I’ve promised my blog would be a potpourri of a little of everything. Tonight we step through the looking glass into political commentary.
Since Scalia’s death, there’s been a ton of controversy surrounding the Supreme Court. Liberals are drooling at the opportunity to shift power in their direction; conservatives are wringing their hands at the possibility of the Court leaning left.
The media, even local yokel ho-hum news shows, are dredging up scenes of Biden and some argument about sitting duck nominations (or maybe the politically correct term was pre-election nominee).
I’d thought I’d seen an announcement about a nomination being made–Sandoval. I don’t know much about him, other than he’s from Nevada, he’s done some judicial work, and he’s the current Nevada governor.
Surprisingly, he is a Republican. Yet he supports abortion, same-sex marriage, green energy. It’s also rumored that he has strongly criticized Obama in some key initiatives, especially Obamacare.
I have to give Obama kudos. This would truly be a strategic, ballsy, and out-of-the-box nomination if he follows through. You pick one of your toughest critics who will also be distrusted by some of your other toughest critics, and then you promote him to a position of power and authority.
Well played, well played!
Unfortunately, Obama can’t take all the credit. This is very similar to something that happened already… in the book of Esther. Even if you believe the Bible is a fairy tale, Esther’s story has power.
Haman was a trusted advisor to King Xerxes of Persia. Haman was so trusted he was a prince among men to the King and had the authority to rule different sections of the country. But Haman had one problem–he despised the Jews (AKA the Chosen Race) because their religion would not let them participate in a simple act of acknowledging his authority, bowing down to him.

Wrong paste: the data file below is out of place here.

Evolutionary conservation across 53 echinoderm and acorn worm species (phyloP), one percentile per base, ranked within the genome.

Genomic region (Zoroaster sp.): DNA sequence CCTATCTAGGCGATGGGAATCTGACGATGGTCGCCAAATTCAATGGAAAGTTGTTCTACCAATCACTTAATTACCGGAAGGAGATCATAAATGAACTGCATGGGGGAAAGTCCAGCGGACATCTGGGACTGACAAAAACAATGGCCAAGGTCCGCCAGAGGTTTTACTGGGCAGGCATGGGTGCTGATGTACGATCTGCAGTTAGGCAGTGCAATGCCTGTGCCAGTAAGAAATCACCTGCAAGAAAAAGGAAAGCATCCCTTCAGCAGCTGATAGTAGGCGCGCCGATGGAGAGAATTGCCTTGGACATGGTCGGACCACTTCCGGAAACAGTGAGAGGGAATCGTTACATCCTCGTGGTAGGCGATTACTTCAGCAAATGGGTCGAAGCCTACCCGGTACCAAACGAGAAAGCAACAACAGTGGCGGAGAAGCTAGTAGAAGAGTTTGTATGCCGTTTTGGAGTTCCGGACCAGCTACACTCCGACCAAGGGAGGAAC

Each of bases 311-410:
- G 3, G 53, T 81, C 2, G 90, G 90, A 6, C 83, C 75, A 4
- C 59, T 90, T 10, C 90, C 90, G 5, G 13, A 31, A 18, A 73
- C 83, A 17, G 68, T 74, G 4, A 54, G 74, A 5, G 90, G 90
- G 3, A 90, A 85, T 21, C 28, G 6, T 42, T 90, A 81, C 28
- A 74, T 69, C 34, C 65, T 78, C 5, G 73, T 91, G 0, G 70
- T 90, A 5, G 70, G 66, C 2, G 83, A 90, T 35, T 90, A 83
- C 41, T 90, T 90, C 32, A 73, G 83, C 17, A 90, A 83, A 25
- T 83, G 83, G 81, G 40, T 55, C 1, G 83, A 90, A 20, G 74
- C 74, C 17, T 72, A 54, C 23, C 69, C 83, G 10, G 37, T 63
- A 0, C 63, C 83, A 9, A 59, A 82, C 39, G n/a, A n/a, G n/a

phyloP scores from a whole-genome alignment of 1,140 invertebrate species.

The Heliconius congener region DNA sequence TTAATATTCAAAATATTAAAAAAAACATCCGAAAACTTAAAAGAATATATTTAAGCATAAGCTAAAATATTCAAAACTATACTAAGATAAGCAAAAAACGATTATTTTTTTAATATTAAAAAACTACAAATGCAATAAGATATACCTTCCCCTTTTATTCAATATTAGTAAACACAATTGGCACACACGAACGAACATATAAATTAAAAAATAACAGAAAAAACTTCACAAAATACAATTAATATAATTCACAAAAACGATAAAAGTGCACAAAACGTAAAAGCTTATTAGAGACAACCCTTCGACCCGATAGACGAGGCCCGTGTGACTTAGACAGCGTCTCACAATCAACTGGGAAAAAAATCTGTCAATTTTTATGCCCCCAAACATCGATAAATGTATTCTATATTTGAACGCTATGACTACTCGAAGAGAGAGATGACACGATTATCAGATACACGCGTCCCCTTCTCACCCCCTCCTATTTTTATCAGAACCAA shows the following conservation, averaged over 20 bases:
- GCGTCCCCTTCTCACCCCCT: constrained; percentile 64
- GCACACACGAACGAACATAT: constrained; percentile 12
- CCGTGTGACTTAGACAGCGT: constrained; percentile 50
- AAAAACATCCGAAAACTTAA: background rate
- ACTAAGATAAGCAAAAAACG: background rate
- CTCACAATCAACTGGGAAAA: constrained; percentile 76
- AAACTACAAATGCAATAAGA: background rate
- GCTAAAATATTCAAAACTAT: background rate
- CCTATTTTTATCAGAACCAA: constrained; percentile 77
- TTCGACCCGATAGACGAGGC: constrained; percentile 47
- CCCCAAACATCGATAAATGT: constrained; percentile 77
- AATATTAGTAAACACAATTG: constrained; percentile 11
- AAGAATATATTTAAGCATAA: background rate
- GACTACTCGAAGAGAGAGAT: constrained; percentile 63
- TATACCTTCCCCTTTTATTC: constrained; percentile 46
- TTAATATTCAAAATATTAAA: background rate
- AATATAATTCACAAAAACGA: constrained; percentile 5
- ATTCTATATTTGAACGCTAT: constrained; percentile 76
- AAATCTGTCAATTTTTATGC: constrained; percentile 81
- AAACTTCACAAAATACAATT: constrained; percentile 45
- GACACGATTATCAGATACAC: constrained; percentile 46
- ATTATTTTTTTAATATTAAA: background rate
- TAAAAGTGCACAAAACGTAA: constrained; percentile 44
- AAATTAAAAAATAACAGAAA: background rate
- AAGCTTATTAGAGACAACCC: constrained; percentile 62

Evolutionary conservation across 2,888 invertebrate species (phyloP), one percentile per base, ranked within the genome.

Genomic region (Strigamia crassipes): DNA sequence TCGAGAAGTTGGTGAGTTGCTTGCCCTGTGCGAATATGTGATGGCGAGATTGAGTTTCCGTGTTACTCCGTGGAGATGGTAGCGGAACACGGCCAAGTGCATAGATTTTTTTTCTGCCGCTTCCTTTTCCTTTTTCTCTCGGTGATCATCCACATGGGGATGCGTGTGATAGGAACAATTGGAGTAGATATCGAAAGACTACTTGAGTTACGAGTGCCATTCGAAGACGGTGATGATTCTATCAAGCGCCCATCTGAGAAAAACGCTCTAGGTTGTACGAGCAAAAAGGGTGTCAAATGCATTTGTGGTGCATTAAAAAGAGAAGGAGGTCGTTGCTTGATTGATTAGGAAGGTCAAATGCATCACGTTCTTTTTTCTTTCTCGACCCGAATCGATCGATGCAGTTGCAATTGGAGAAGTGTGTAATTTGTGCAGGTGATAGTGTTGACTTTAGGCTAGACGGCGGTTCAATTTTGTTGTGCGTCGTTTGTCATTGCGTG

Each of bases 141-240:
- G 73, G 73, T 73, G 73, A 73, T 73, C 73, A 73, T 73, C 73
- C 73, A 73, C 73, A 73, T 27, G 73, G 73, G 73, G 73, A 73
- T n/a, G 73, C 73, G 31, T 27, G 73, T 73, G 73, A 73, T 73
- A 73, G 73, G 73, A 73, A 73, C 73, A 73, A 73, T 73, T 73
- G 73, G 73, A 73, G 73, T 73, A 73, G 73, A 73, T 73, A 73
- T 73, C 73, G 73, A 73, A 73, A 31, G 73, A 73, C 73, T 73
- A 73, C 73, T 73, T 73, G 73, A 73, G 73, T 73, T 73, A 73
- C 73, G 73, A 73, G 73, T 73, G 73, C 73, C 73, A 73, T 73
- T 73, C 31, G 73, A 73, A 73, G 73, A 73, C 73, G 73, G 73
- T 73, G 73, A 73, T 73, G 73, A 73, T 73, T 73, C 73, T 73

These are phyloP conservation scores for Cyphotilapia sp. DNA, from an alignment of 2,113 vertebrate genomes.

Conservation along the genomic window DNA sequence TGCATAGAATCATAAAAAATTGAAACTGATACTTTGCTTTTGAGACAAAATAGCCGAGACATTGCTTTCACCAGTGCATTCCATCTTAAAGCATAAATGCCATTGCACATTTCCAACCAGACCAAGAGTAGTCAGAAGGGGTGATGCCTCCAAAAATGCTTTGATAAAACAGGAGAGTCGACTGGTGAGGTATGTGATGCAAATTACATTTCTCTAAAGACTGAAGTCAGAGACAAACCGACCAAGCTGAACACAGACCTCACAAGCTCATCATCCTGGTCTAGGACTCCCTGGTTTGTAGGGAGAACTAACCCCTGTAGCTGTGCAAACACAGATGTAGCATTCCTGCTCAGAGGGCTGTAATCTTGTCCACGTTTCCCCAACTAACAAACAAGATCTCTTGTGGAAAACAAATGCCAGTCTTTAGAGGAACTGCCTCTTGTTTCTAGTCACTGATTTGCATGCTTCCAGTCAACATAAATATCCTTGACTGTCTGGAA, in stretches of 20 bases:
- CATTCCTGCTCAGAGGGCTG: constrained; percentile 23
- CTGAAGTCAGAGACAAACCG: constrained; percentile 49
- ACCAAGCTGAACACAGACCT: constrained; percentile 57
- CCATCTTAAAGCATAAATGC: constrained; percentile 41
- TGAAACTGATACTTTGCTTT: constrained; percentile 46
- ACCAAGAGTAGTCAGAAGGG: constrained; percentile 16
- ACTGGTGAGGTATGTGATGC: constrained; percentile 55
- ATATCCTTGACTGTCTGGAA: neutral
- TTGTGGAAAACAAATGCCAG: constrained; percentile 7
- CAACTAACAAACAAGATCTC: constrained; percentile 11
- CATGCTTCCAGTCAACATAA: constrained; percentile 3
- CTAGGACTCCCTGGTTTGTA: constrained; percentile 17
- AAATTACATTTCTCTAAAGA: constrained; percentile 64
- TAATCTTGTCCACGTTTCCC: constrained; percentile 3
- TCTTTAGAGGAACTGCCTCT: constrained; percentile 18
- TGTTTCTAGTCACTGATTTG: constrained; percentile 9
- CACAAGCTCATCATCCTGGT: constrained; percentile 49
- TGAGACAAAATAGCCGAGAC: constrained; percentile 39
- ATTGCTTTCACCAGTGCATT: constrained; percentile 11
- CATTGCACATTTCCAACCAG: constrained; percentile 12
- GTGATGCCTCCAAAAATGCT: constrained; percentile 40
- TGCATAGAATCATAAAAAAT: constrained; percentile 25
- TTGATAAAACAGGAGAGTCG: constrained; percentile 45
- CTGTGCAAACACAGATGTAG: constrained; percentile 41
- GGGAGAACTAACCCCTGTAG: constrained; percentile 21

Enter Mordecai and Esther. Esther, formerly known as Hadassah, won the Miss Persia Beauty Pageant and became queen of all Persia. Mordecai, because of his responsibility toward Esther, was in the right place at the right time to overhear and report a plot to kill the king (the first whistleblower).
Haman is always trying to get rid of Mordecai and Esther. He hates them so much that he’d like to rid Persia of every last one. So he tricks King Xerxes into issuing a genocide edict.
Yet every plot of Haman gets twisted, and both Esther and Mordecai continue to grow in favor. Even when Haman plans to kill Mordecai, the king decides to kill Haman for plotting against the Jews since Esther is a Jew and for molesting the queen (even if you want to beg for mercy, it’s best to not even touch the queen’s hand).
King Xerxes promoted Mordecai the enemy of Haman twice, once with a parade and robe to honor revealing the plot and then at Haman’s death with promotion to becoming a Prince of Persia.
The King promoted Esther once to win the queen contest, once to enter his presence without bidding, and once more when she helped devise the order to allow the Jews to protect themselves. Haman had tricked the King into a planned act of genocide, and the King could not reverse even his own order stamped with his ring; however, with the help of Esther, he gave a new order empowering the Jews to resist destruction.
If a house is divided is divided against itself, that house cannot stand. — Yeshua ben Yosef